Published: October 24, 2017
Review and Photos by Rick Russack
DOVER, N.H. – In advance of Ron Bourgeault’s evening sale on October 12, he had been saying that this would be a fun auction. You do not expect that ads for Northeast’s sales would advise you to wear old clothes. But this one did, and it was a truly old-fashioned, fun sale. The old clothes were suggested because about 100 lots in the sale came from Philip Rosenberg’s New England Antiques Shop, a Charles Street, Boston, fixture that closed in 1949. Its merchandise had been stored in a cellar since then.
Some of the material from that shop had been cleaned and included in Northeast’s August sale, but many of the items in this sale had not been cleaned, and they were really “as is.” Rosenberg emigrated from Russia and wound up on Charles Street about the time the Grossmans, the Webbers, the Weiners and Israel Sack were also there. One of his best customers was Henry Davis Sleeper of Beauport fame, who bought many hooked rugs for himself and clients. This sale included numerous hooked rugs – piles of them – and they were sold in lots of four to ten rugs. The Bourgeault sales in Dover do not use internet bidding, so there was a large crowd in the hall. Also included were other lots that did not make it into the August sale.
In addition to hooked rugs, many other items were also sold in large lots. Not surprisingly, several well-known Americana dealers were at the sale and bought extensively. Rosenberg liked hand wrought American iron implements and at one time owned Broadhearth, a home built about 1680 on the site of the Saugus Iron Works. Broadhearth was restored by Wallace Nutting, who took many of his famous photographs there. Hard times forced Nutting to sell the house and Rosenberg eventually wound up with it. Bourgeault sold a large pair of wrought iron meat hangers that had been in the house and they seemed like a good buy at $345. There were several large lots of iron hearth equipment. Most were bought by two dealers. Another dealer bought several lots of hooked rugs, paying $100 for a lot of four, $300 for a lot of six and only $100 for a lot of six rugs with animals.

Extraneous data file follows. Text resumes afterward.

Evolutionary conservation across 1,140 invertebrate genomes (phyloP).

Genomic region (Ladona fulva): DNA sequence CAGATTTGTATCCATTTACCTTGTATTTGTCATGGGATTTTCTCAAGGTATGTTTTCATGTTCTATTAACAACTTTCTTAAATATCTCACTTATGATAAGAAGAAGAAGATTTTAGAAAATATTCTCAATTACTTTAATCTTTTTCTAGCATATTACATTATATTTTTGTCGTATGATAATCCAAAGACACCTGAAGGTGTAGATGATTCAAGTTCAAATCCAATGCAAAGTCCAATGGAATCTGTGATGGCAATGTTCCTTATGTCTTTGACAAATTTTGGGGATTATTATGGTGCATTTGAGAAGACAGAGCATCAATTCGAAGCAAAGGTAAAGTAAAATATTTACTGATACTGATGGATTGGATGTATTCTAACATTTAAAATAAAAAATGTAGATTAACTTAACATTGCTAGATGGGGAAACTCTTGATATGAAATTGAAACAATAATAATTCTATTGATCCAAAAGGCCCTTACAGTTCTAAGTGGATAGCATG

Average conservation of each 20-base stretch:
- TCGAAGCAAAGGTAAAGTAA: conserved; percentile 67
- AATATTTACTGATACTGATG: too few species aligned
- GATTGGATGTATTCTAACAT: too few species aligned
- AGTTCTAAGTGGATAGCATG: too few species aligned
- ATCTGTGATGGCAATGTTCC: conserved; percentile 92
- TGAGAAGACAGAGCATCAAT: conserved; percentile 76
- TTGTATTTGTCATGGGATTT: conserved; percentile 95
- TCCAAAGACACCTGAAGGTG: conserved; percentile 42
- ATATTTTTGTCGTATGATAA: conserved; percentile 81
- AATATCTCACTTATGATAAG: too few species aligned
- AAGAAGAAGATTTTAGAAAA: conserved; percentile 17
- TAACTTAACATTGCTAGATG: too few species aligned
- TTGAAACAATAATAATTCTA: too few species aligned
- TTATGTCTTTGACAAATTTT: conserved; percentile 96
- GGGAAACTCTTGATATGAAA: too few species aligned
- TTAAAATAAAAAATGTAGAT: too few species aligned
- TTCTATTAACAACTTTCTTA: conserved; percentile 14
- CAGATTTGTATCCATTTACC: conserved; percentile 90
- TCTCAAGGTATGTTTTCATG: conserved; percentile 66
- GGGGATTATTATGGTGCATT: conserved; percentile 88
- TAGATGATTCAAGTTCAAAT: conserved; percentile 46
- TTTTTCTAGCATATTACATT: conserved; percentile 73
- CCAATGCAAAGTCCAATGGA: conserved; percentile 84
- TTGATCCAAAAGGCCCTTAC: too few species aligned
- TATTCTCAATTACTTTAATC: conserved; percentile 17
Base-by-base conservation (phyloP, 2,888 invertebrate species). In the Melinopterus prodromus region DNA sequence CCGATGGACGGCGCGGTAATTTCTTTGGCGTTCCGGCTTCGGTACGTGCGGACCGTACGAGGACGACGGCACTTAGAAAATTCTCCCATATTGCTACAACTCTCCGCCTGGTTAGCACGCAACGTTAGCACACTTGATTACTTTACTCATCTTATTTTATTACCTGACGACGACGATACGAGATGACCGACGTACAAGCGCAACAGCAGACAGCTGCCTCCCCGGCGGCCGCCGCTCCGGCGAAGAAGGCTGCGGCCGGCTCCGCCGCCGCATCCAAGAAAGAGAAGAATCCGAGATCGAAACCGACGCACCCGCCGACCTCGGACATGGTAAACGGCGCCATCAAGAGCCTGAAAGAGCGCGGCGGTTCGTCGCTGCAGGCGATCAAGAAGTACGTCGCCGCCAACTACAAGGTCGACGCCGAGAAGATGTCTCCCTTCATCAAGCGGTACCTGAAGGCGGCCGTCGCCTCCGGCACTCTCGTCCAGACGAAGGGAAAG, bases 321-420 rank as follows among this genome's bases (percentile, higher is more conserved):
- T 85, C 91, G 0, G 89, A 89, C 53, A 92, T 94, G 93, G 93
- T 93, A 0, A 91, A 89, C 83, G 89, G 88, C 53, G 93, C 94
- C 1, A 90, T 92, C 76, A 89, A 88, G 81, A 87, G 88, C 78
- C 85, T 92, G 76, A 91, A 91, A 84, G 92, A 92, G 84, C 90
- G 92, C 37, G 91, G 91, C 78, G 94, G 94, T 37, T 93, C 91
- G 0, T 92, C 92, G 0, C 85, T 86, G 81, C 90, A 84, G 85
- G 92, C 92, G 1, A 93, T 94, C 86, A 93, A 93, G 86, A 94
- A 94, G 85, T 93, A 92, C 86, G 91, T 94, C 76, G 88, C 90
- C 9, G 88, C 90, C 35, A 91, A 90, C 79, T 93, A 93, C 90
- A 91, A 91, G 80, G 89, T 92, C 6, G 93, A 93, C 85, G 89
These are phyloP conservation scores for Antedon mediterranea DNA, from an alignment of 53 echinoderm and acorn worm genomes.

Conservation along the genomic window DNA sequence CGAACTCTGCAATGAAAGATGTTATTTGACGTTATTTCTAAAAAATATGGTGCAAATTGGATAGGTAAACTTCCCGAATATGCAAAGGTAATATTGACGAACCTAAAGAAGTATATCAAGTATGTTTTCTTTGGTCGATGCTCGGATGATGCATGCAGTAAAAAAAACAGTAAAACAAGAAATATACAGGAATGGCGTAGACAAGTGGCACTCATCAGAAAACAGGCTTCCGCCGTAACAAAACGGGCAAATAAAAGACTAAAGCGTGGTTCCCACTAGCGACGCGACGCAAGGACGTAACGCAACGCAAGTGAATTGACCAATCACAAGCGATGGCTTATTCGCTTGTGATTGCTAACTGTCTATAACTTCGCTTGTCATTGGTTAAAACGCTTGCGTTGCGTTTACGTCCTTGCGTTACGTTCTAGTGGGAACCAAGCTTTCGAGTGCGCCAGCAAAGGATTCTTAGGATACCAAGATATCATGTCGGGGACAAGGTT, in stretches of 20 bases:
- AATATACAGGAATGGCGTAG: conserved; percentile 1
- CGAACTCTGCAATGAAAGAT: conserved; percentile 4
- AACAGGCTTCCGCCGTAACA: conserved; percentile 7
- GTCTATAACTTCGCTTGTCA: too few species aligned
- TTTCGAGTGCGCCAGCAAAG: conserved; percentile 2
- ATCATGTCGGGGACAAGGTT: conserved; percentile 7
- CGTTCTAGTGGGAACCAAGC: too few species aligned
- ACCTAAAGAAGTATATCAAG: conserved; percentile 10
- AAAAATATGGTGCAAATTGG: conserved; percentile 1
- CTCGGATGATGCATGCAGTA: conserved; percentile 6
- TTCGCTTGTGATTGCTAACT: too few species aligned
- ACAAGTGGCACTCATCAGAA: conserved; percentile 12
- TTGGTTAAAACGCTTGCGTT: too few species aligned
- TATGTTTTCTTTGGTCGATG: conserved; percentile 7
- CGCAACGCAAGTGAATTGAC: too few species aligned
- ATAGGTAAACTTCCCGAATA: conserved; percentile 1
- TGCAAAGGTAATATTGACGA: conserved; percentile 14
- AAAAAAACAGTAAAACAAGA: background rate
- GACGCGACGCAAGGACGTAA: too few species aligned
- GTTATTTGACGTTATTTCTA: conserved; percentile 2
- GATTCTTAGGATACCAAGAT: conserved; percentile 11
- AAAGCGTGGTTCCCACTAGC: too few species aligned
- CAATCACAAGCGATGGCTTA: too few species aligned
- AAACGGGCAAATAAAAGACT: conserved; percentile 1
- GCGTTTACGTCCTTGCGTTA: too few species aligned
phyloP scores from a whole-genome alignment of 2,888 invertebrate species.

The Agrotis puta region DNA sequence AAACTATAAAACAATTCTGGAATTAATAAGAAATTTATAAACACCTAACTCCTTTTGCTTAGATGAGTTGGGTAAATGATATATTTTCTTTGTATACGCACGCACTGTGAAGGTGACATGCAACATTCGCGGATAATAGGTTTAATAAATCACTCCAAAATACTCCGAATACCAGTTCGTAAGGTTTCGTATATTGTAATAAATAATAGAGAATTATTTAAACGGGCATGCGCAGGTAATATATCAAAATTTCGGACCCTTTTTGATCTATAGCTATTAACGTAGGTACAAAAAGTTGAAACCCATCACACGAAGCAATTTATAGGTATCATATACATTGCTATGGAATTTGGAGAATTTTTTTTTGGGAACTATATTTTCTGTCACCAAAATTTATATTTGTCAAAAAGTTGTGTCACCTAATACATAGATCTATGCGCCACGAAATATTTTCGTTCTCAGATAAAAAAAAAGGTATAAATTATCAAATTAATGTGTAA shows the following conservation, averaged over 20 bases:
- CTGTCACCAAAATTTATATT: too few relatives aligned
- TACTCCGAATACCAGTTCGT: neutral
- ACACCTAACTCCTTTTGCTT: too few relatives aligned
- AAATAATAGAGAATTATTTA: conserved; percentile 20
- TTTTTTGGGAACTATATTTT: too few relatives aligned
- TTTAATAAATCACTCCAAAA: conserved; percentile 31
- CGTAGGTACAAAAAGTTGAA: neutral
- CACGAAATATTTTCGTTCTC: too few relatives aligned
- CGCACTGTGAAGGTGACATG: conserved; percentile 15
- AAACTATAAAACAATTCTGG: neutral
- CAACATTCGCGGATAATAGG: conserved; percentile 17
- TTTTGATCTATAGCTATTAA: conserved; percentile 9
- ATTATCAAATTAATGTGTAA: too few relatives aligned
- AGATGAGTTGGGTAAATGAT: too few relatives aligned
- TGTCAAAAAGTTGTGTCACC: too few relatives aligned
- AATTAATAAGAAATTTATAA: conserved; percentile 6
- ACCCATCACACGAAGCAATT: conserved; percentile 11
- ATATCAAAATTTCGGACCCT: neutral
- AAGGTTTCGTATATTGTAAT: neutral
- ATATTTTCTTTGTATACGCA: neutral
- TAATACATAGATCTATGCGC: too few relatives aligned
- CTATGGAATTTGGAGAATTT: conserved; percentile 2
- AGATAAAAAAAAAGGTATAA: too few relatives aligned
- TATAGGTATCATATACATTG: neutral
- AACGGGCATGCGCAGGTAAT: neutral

One of the higher priced items in the sale was an early mahogany corner chair that brought $1,725. It was topped by a full-bodied rooster weathervane, which sold for $2,070, and a Mission-style book rack, with the label of George Flint, which realized $748. Perhaps a good buy was a concave mirror in an early wooden frame. As he was selling it, Bourgeault said he did not know what its original purpose may have been, and he said that he had not seen another. It reached only $144. Some things went very inexpensively. A walnut Victorian Davenport desk brought only $29, a pair of maple twin beds with turned posts went for $12, and an interesting reproduction Windsor day bed earned only $46. Three large boxes of wooden planes finished at $403, and two Victorian marble top tables, sold as a lot, reached just $115.
Prices reported include the buyer’s premium. For more information, 603-433-8400 or www.northeastauctions.com.
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